The arrival of warmer weather (at least in the Northern Hemisphere) brings with it the 2009 fire season. Many of us don’t think about wildfires until we hear about them on the news.  For others, however, it’s their job to think about them all the time—how to prevent, manage, and fight them. Between nature- and human-ignited fires, there’s certainly a lot to think about. On average over the last 10 years, 80,030 wildfires have burned 6,897,922 acres per year in the United States. These figures would be much higher if we were to include prescribed burns.

With weather being a major factor in both creating fire danger and spreading fires, the need for accurate weather measurements has made automated weather stations an important tool. Fire danger prediction involves many factors, including the topography of the land, current and recent weather, and the characteristics of wildfire fuels (e.g., wood, grass). All of these variables are used by National Fire Danger Rating System (NFRDS) algorithms that estimate fire danger.

Permanent fire weather stations, such as our RAWS-P station, continuously monitor, record, and transmit meteorological data used by these algorithms. Standard measurements include precipitation, temperature, relative humidity, solar radiation, wind speed, and wind direction. Fuel moisture and temperature can easily be added. This rating system provides reliable information that helps make the public aware of danger and help land managers make decisions and prepare for possible fire scenarios.

Weather stations not only help us understand the potential for future fires, but they are a useful tool for fighting existing fires and monitoring prescribed burns. Precipitation, temperature, relative humidity, and especially wind can influence the speed at which fire spreads. The need for on-site weather measurements is met by portable stations, such as our RAWS-F station. These quick-deploy stations can be set up in 10 minutes or less without tools.  The stations are preprogrammed, ready to output the weather parameters that are useful to firefighters.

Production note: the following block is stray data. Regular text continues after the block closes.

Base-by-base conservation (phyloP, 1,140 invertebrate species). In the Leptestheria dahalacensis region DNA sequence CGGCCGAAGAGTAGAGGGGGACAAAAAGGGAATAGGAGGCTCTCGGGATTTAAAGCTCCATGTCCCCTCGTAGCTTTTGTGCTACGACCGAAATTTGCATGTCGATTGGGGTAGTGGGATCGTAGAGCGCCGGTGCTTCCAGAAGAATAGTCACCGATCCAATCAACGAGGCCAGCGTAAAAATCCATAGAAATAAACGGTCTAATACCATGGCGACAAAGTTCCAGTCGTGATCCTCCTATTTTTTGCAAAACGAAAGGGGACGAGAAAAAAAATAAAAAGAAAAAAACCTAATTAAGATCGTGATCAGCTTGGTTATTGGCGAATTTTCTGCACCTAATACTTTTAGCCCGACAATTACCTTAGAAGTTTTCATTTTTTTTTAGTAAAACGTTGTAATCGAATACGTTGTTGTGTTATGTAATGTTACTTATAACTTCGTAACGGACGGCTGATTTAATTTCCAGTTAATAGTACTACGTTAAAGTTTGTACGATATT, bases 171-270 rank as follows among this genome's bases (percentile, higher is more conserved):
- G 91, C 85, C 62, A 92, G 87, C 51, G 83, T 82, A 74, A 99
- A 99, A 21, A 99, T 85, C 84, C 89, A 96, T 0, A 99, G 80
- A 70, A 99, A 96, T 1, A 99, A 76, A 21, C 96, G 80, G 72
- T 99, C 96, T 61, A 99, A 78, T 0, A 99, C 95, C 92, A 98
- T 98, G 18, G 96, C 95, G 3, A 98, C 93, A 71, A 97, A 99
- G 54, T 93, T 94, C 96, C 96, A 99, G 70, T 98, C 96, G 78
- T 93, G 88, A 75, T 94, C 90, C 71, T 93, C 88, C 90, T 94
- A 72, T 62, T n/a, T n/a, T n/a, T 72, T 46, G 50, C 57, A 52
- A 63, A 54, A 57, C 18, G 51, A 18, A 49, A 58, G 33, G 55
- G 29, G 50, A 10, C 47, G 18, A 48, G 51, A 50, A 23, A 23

Radios can be integrated into both permanent and quick-deploy weather stations, making it possible for fire fighters to call the fire weather station via a hand-held radio and receive a verbal report of site conditions. Telemetry options include a GOES satellite transmitter for sending data to the National Interagency Fire Center (NIFC), in Boise, Idaho. NIFC is the wildland firefighting support center for the United States.

Campbell Scientific weather stations have been used for years in fire-weather applications.  In addition to offering permanent and quick-deploy stations, we offer retrofits for existing stations that use existing sensors and mounts, but swap out the data collection platform (DCP).

We also offer a duff moisture meter, the DMM600, for fast and accurate on-site duff moisture measurement—useful for planning prescribed burns. Our dataloggers can be used together with thermocouples and other sensors for researching wildfires and fire-protection equipment.

Contact us any time to talk to a fire-weather-station expert.

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